7. The same as #1, but filtering for only pairs that cross a locality boundary.
  8. The same as #2, but filtering for only pairs that cross a locality boundary.
  9. The same as #3, but filtering for only pairs that cross a locality boundary.
  10. The same as #4, but filtering for only pairs that cross a locality boundary.
  11. The same as #5, but filtering for only pairs that cross a locality boundary.
  12. The same as #6, but filtering for only pairs that cross a locality boundary.

LOCALITY_NAMENum Registrant RecordsPct Same First Last DobPct Same Full Name DobPct Same Full Name Dob AddressPct Same First Last Dob _ Active OnlyPct Same Full Name Dob _ Active OnlyPct Same Full Name Dob Address _ Active OnlyPct Same First Last Dob _ xLocPct Same Full Name Dob _ xLocPct Same Full Name Dob Address _ xLocPct Same First Last Dob _ Active Only _ xLocPct Same Full Name Dob _ Active Only _ xLocPct Same Full Name Dob Address _ Active Only _ xLoc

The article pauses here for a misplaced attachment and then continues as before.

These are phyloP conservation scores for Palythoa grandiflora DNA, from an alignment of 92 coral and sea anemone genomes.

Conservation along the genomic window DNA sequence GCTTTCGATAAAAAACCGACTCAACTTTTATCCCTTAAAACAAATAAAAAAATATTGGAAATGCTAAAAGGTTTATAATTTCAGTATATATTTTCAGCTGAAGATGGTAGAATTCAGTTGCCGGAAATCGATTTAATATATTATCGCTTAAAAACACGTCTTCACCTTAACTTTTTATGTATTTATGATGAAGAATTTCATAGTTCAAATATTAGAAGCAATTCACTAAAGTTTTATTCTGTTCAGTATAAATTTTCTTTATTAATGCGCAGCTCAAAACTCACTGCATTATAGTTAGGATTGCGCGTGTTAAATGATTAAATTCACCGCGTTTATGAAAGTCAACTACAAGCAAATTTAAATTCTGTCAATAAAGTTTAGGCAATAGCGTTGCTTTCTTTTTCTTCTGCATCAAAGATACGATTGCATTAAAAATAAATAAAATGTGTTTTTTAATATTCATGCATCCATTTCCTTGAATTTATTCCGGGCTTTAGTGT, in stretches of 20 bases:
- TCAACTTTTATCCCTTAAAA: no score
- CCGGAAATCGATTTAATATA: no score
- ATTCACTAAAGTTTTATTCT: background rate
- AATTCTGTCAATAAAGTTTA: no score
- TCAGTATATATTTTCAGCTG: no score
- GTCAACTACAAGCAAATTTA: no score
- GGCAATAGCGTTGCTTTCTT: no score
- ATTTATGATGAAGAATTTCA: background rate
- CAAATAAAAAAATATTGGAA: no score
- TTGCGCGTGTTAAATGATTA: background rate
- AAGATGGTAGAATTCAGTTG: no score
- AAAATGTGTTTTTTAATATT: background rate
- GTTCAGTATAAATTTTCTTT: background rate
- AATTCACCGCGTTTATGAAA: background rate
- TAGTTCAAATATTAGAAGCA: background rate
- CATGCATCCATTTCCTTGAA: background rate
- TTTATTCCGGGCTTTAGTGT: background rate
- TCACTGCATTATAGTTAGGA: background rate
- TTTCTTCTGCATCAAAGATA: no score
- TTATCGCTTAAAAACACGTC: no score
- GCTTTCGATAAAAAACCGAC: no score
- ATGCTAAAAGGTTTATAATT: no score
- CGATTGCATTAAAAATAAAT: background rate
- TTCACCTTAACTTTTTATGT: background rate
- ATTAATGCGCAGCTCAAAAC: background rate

NORTON CITY26040.2304%0.2304%0.1536%0.1920%0.1920%0.1536%0.0768%0.0768%0.0000%0.0384%0.0384%0.0000%
NOTTOWAY COUNTY97040.2988%0.2061%0.0618%0.2473%0.1752%0.0618%0.2370%0.1649%0.0206%0.1855%0.1340%0.0206%
RADFORD CITY95510.4293%0.2827%0.0000%0.2827%0.1675%0.0000%0.4293%0.2827%0.0000%0.2827%0.1675%0.0000%
HIGHLAND COUNTY19030.2627%0.1576%0.1051%0.2627%0.1576%0.1051%0.1576%0.0525%0.0000%0.1576%0.0525%0.0000%
WILLIAMSBURG CITY104800.2195%0.1336%0.0000%0.2004%0.1336%0.0000%0.2004%0.1336%0.0000%0.1813%0.1336%0.0000%
LYNCHBURG CITY563190.3072%0.1829%0.0533%0.2255%0.1296%0.0533%0.1616%0.0764%0.0000%0.1190%0.0479%0.0000%
EMPORIA CITY40230.3480%0.1740%0.0000%0.2983%0.1243%0.0000%0.2486%0.0746%0.0000%0.1989%0.0249%0.0000%
SUFFOLK CITY715800.2403%0.1229%0.0754%0.2249%0.1187%0.0754%0.1229%0.0307%0.0000%0.1104%0.0265%0.0000%
FALLS CHURCH CITY112130.1784%0.1338%0.0357%0.1516%0.1159%0.0178%0.0892%0.0624%0.0000%0.0803%0.0624%0.0000%
SUSSEX COUNTY71490.2658%0.1259%0.0839%0.2238%0.1119%0.0839%0.1539%0.0140%0.0000%0.1119%0.0000%0.0000%
FRANKLIN CITY59240.2026%0.1182%0.0338%0.1857%0.1013%0.0338%0.1688%0.0844%0.0000%0.1519%0.0675%0.0000%
APPOMATTOX COUNTY121950.2542%0.1230%0.0328%0.2214%0.0902%0.0328%0.2050%0.0738%0.0000%0.1886%0.0574%0.0000%
LEE COUNTY156190.2497%0.0960%0.0128%0.2305%0.0832%0.0128%0.1473%0.0192%0.0000%0.1409%0.0192%0.0000%
ALBEMARLE COUNTY848890.1920%0.1001%0.0212%0.1590%0.0825%0.0188%0.1402%0.0554%0.0000%0.1096%0.0401%0.0000%